Referring now to Fig. 10 there is shown diagrammatically the cooperation between the rolls and a bar 1' or other member having a generally rectangular cross-section area. It will be seen that the rolls 90 bear against the opposite surfaces of the bar r and thus when the rolls are rotated the member 1 is advanced through the stream. The rolls 90 also rotate about the axis of the drum 65 and turn the bar r about its axis thereby exposing successively the several surfaces and edges of the bar r to the abrasive stream.
Where the work piece has a suitable cross-sectional shape as, for example, circular, it may be supported within the housing I by a suitable number of freely rotatable rolls (not shown), suitably journaled in the housing. A jacket (not shown) of resilient material such as rubber, rub- .ber fabric, ,or the like, may be provided for each roll in order to protect the roll against the wearing action of the treating particles. The rolls (not shown) preferably are suitably spaced so that the unsupported length of the work piece is insuflicient to permit appreciable bending of the latter.
It should be apparent from the foregoing that the present apparatus is suitable for treating a large number of different members and lengths of stock having various cross-sectional shapes and sizes. By way of example, the apparatus is suitable for treating pipes, tubes, rods, strips, bars, angles, channels, beams, various metal sections, structural elements, and various other elongated members and lengths of stock. The apparatus is also suitable for operating continuously upon metal material and is especially well adapted for treating metal stock which has been rolled or drawn and before it is cut into predetermined lengths. The present apparatus is substantially automatic in operation and can be installed as an element of a continuous production line.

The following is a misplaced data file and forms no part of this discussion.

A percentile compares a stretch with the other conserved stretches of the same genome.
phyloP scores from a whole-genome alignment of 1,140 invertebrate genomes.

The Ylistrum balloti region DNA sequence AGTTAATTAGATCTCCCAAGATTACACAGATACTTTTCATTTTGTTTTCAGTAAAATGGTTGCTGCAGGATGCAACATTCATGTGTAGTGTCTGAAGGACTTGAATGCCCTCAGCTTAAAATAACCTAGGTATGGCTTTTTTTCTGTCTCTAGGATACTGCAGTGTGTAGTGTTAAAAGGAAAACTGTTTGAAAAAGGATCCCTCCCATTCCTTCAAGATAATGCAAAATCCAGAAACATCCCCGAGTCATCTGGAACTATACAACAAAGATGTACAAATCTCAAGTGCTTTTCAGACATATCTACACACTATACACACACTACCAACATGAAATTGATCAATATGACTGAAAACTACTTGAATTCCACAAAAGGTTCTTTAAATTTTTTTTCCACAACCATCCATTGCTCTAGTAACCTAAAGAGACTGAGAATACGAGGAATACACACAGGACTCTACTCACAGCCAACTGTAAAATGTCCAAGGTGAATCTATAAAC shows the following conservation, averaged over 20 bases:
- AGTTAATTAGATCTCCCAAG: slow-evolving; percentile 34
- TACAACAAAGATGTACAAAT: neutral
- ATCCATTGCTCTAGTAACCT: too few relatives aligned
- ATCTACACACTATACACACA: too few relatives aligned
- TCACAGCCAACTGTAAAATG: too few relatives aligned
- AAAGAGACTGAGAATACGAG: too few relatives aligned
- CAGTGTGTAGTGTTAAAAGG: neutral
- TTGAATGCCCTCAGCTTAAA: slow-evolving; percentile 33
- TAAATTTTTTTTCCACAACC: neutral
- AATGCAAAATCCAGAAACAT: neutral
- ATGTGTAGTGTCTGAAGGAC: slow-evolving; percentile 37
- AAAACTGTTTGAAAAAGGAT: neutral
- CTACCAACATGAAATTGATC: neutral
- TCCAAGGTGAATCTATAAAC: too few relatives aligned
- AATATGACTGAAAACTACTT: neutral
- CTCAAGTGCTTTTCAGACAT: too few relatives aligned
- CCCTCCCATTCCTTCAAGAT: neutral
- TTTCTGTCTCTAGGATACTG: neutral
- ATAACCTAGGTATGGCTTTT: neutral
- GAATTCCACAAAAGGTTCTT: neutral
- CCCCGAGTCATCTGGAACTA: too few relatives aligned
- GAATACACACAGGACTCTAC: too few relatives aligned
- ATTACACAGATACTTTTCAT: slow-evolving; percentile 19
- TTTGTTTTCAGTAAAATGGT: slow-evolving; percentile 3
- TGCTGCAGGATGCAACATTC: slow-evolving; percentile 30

The present method and apparatus provide completeand uniform treatment of the .work piece or material. The work piece or material is advanced continuously and at a predetermined and controlled rate and hence there is no opportunity for over or under treatment. The abrasive stream may have a relatively elongated impingement pattern and the work piece or material may be advanced through the stream at a relatively high rate of speed, thus operating at high efliciency and low cost. By way of example, in one installation, made in accordance with the present invention, a length of pipeapproximately six inches in diameter was completely and satisfactorily cleaned at a rate of approximately twelve linear feet per minute. The rate of cleaning and treating can be further increased by providing the apparatus with two or more abrasivethrowing wheels each arranged to throw a stream of abrasive against thev advancing work .piece.
The wheels may be mounted in alignment or out of alignment or above and below and at each side of the work piece, as desired.